Sign my


Drivers cab

April 23, 2006

I know the advance in building this kit isn't very impressive. But for me in building kits the road is more important than the goal. I don't hurry and simply enjoy the moment. I have no fixed time frames in which a kit should be finished. I don't have actual deadlines nor any psychological ones. When it ain't ready, it ain't ready.

This was somewhat different however in December and January. I had no less than four projects at hand (flat cars, E41, NS7005 and Shay) and I needed to get rid of the "starting everything, finishing nothing" syndrome. I noticed I stopped looking for and enjoying other projects, because I had too much at hand. So decided to take a sprint and I finished three projects in a very short period of time. Only the NS7005 remains. I need to buy some parts and I intend to finish this one before the summer. But if not then not.

Well, after this philosophic introduction back to work. Yesterday I filled holes in various small parts. Most of them fit on the drivers cab. So I decided to assemble the drivers cab first. This comes in handy when I start airbrushing the frame. I need to spray a layer of base coat on the frame first. And when working with base coat anyway I might just as well spray the drivers cab.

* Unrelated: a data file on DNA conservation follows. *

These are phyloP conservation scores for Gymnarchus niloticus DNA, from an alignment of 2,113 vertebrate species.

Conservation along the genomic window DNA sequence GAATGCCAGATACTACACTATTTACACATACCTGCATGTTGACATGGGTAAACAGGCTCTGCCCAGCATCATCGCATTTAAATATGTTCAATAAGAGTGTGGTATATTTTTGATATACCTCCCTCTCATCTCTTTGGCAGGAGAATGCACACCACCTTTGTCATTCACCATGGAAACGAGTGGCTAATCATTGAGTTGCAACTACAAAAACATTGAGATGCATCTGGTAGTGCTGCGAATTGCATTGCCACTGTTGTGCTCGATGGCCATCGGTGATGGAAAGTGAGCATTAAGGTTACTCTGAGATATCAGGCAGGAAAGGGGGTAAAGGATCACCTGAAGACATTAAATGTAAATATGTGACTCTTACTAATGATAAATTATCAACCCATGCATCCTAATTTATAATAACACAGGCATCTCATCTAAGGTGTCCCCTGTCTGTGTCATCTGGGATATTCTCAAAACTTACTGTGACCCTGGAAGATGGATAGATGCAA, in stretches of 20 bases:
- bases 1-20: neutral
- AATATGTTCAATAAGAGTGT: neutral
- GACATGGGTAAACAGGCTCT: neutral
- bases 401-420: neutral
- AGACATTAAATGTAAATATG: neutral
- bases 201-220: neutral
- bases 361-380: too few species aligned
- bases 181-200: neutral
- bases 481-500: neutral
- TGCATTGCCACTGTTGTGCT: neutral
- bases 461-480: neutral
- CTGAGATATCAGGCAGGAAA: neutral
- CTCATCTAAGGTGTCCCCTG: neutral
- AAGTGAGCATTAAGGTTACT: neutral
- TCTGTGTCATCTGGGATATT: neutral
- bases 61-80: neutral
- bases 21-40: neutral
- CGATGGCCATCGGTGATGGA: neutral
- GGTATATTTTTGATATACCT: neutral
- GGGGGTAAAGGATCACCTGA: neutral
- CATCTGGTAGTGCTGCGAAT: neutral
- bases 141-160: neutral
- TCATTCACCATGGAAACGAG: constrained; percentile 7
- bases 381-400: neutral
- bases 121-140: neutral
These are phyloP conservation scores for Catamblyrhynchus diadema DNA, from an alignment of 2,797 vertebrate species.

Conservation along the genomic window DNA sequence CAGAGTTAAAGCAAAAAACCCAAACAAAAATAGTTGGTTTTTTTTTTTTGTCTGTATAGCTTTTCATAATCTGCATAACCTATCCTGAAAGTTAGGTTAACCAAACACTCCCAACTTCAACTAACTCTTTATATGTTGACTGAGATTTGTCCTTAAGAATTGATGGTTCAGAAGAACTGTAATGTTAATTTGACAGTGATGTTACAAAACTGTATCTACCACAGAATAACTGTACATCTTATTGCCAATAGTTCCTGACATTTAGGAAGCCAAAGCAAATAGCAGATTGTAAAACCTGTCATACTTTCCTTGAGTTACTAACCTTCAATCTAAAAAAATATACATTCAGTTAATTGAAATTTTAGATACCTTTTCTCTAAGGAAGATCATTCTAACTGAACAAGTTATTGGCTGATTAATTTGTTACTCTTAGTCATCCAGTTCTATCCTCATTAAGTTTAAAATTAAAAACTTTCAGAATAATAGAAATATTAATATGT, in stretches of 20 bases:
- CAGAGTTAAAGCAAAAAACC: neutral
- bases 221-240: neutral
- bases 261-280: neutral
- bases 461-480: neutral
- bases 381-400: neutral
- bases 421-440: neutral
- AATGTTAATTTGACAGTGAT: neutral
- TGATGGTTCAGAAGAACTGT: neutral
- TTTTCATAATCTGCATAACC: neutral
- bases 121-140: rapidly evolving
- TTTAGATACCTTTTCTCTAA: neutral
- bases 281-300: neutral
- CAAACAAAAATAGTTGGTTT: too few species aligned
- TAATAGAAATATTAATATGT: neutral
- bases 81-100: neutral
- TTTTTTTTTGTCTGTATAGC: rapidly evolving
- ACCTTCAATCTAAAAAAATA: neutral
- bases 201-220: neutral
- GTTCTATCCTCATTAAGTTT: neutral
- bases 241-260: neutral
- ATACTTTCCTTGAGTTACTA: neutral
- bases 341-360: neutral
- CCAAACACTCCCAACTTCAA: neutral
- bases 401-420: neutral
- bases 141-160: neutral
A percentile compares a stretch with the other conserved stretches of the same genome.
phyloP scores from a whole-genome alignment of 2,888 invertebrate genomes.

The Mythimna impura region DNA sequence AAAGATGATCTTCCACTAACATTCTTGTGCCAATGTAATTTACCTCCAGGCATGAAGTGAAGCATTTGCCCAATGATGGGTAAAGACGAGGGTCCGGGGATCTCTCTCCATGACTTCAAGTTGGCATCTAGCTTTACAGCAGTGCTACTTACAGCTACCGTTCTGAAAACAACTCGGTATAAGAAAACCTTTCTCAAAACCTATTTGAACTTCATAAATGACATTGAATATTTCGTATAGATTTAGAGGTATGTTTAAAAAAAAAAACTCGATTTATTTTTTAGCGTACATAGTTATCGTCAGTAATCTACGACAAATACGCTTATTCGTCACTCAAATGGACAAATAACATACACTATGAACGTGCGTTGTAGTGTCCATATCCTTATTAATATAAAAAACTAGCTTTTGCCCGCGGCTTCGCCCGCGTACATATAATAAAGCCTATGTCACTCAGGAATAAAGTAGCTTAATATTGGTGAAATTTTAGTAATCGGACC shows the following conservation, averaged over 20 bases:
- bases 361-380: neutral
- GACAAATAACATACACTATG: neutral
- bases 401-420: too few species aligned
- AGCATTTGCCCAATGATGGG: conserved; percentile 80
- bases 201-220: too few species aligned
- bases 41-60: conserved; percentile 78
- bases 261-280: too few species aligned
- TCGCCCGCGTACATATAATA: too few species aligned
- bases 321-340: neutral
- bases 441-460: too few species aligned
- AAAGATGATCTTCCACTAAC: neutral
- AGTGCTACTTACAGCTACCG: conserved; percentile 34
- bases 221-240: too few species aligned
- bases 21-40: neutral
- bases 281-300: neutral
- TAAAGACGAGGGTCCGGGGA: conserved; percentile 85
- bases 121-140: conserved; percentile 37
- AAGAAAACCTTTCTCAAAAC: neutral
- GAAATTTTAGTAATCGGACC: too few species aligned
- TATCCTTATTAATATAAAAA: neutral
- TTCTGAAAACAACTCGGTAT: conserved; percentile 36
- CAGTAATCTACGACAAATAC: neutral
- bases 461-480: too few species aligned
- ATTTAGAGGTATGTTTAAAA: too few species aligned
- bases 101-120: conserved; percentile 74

The bell, one of the parts which had ugly casting holes, has a nice smooth surface after appropriate sanding. Working on parts like this is hard because they are so small. Take a look at the completed cab how tiny it is
The kit was provided with a cast coal imitation. I have a piece of real coal which I will grind to scale size. So I cut a piece of styrene to size to form a floor in the coal bunker. Here the bunker is upside down to roughly indicate the desired size with a pencil.
Next I cut the piece of styrene approximately to size. I tried fitting it, cut a strip off the length and the width and fitted it again. After several tries it sat beautifully. Of course I could have measured it exactly with a caliper, made an exact drawing and cut it to size very precisely. But this would have taken me far more time, with practically no better result. It won't be in sight after having glued coal on it anyway.
After fitting all parts on the roof and after allowing the ACC to dry I cut away supfluous protuding parts to keep the cabs interior clean. I needed a straight cutter for that.
The completely assembled drivers cab, view on right side and the back. The white styrene in the coal bunker can clearly be seen. Also clearly visible are the various fillings on the bell and the hatch as mentioned before
And finally a view from the left back.